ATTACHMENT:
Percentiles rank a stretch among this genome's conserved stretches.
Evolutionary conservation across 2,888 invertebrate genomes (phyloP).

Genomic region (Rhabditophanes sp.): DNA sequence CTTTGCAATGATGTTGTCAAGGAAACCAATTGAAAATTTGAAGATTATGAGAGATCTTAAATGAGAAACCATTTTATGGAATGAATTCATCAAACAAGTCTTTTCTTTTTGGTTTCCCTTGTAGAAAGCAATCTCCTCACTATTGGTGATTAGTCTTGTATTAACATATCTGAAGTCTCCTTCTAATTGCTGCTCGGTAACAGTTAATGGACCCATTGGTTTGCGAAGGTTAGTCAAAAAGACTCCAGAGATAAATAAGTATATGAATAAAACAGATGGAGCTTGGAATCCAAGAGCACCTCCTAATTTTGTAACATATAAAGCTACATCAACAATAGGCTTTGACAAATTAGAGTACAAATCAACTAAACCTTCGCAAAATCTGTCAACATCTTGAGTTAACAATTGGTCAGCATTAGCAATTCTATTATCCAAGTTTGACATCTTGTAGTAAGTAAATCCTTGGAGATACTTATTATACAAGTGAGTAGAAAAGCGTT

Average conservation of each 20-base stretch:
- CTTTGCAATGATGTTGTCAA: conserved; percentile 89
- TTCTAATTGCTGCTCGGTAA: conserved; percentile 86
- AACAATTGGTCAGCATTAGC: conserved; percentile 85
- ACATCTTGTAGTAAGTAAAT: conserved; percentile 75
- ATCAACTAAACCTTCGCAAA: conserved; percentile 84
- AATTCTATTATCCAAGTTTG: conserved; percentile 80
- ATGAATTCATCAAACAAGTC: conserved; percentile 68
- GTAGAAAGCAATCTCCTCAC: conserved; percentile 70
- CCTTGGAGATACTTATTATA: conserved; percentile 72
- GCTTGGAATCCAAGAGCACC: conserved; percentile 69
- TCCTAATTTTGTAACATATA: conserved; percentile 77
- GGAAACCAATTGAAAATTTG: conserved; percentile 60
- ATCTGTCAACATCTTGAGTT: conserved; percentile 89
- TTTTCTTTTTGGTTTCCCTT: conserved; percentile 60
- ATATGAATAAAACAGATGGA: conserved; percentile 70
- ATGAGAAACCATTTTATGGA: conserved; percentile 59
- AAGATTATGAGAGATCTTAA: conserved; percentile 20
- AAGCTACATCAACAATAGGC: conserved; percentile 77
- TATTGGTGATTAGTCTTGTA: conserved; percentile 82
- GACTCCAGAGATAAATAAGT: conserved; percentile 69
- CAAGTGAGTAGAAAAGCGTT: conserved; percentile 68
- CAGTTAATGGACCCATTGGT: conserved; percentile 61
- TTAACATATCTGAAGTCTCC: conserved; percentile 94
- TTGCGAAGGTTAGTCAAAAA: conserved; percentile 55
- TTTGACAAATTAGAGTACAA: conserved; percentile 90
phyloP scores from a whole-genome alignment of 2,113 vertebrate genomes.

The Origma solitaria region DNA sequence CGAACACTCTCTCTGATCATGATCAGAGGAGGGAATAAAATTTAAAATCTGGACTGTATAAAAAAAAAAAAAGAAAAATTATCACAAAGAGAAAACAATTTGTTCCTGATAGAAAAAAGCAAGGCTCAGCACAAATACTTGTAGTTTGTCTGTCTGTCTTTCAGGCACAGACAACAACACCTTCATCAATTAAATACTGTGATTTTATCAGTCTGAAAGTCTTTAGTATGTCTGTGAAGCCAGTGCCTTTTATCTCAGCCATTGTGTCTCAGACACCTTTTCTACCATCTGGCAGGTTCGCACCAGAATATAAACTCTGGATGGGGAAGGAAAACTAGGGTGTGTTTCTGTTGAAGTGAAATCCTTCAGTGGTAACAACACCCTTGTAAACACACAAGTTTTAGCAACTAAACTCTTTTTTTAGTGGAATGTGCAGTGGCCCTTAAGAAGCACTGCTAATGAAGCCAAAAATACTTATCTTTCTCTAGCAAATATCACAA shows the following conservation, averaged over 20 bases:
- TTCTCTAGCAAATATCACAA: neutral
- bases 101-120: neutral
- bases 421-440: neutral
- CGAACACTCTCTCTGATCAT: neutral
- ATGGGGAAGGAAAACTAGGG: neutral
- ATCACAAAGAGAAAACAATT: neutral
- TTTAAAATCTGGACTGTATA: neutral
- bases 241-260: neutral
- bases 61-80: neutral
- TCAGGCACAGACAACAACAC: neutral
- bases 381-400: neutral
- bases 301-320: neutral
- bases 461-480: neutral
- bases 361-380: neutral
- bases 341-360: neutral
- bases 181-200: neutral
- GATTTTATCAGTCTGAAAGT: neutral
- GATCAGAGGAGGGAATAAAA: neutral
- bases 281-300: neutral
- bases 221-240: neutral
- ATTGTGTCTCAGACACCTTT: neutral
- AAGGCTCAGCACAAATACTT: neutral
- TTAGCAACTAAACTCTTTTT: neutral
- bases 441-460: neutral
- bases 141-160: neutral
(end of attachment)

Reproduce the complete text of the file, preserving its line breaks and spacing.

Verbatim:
Percentiles rank a stretch among this genome's conserved stretches.
Evolutionary conservation across 2,888 invertebrate genomes (phyloP).

Genomic region (Rhabditophanes sp.): DNA sequence CTTTGCAATGATGTTGTCAAGGAAACCAATTGAAAATTTGAAGATTATGAGAGATCTTAAATGAGAAACCATTTTATGGAATGAATTCATCAAACAAGTCTTTTCTTTTTGGTTTCCCTTGTAGAAAGCAATCTCCTCACTATTGGTGATTAGTCTTGTATTAACATATCTGAAGTCTCCTTCTAATTGCTGCTCGGTAACAGTTAATGGACCCATTGGTTTGCGAAGGTTAGTCAAAAAGACTCCAGAGATAAATAAGTATATGAATAAAACAGATGGAGCTTGGAATCCAAGAGCACCTCCTAATTTTGTAACATATAAAGCTACATCAACAATAGGCTTTGACAAATTAGAGTACAAATCAACTAAACCTTCGCAAAATCTGTCAACATCTTGAGTTAACAATTGGTCAGCATTAGCAATTCTATTATCCAAGTTTGACATCTTGTAGTAAGTAAATCCTTGGAGATACTTATTATACAAGTGAGTAGAAAAGCGTT

Average conservation of each 20-base stretch:
- CTTTGCAATGATGTTGTCAA: conserved; percentile 89
- TTCTAATTGCTGCTCGGTAA: conserved; percentile 86
- AACAATTGGTCAGCATTAGC: conserved; percentile 85
- ACATCTTGTAGTAAGTAAAT: conserved; percentile 75
- ATCAACTAAACCTTCGCAAA: conserved; percentile 84
- AATTCTATTATCCAAGTTTG: conserved; percentile 80
- ATGAATTCATCAAACAAGTC: conserved; percentile 68
- GTAGAAAGCAATCTCCTCAC: conserved; percentile 70
- CCTTGGAGATACTTATTATA: conserved; percentile 72
- GCTTGGAATCCAAGAGCACC: conserved; percentile 69
- TCCTAATTTTGTAACATATA: conserved; percentile 77
- GGAAACCAATTGAAAATTTG: conserved; percentile 60
- ATCTGTCAACATCTTGAGTT: conserved; percentile 89
- TTTTCTTTTTGGTTTCCCTT: conserved; percentile 60
- ATATGAATAAAACAGATGGA: conserved; percentile 70
- ATGAGAAACCATTTTATGGA: conserved; percentile 59
- AAGATTATGAGAGATCTTAA: conserved; percentile 20
- AAGCTACATCAACAATAGGC: conserved; percentile 77
- TATTGGTGATTAGTCTTGTA: conserved; percentile 82
- GACTCCAGAGATAAATAAGT: conserved; percentile 69
- CAAGTGAGTAGAAAAGCGTT: conserved; percentile 68
- CAGTTAATGGACCCATTGGT: conserved; percentile 61
- TTAACATATCTGAAGTCTCC: conserved; percentile 94
- TTGCGAAGGTTAGTCAAAAA: conserved; percentile 55
- TTTGACAAATTAGAGTACAA: conserved; percentile 90
phyloP scores from a whole-genome alignment of 2,113 vertebrate genomes.

The Origma solitaria region DNA sequence CGAACACTCTCTCTGATCATGATCAGAGGAGGGAATAAAATTTAAAATCTGGACTGTATAAAAAAAAAAAAAGAAAAATTATCACAAAGAGAAAACAATTTGTTCCTGATAGAAAAAAGCAAGGCTCAGCACAAATACTTGTAGTTTGTCTGTCTGTCTTTCAGGCACAGACAACAACACCTTCATCAATTAAATACTGTGATTTTATCAGTCTGAAAGTCTTTAGTATGTCTGTGAAGCCAGTGCCTTTTATCTCAGCCATTGTGTCTCAGACACCTTTTCTACCATCTGGCAGGTTCGCACCAGAATATAAACTCTGGATGGGGAAGGAAAACTAGGGTGTGTTTCTGTTGAAGTGAAATCCTTCAGTGGTAACAACACCCTTGTAAACACACAAGTTTTAGCAACTAAACTCTTTTTTTAGTGGAATGTGCAGTGGCCCTTAAGAAGCACTGCTAATGAAGCCAAAAATACTTATCTTTCTCTAGCAAATATCACAA shows the following conservation, averaged over 20 bases:
- TTCTCTAGCAAATATCACAA: neutral
- bases 101-120: neutral
- bases 421-440: neutral
- CGAACACTCTCTCTGATCAT: neutral
- ATGGGGAAGGAAAACTAGGG: neutral
- ATCACAAAGAGAAAACAATT: neutral
- TTTAAAATCTGGACTGTATA: neutral
- bases 241-260: neutral
- bases 61-80: neutral
- TCAGGCACAGACAACAACAC: neutral
- bases 381-400: neutral
- bases 301-320: neutral
- bases 461-480: neutral
- bases 361-380: neutral
- bases 341-360: neutral
- bases 181-200: neutral
- GATTTTATCAGTCTGAAAGT: neutral
- GATCAGAGGAGGGAATAAAA: neutral
- bases 281-300: neutral
- bases 221-240: neutral
- ATTGTGTCTCAGACACCTTT: neutral
- AAGGCTCAGCACAAATACTT: neutral
- TTAGCAACTAAACTCTTTTT: neutral
- bases 441-460: neutral
- bases 141-160: neutral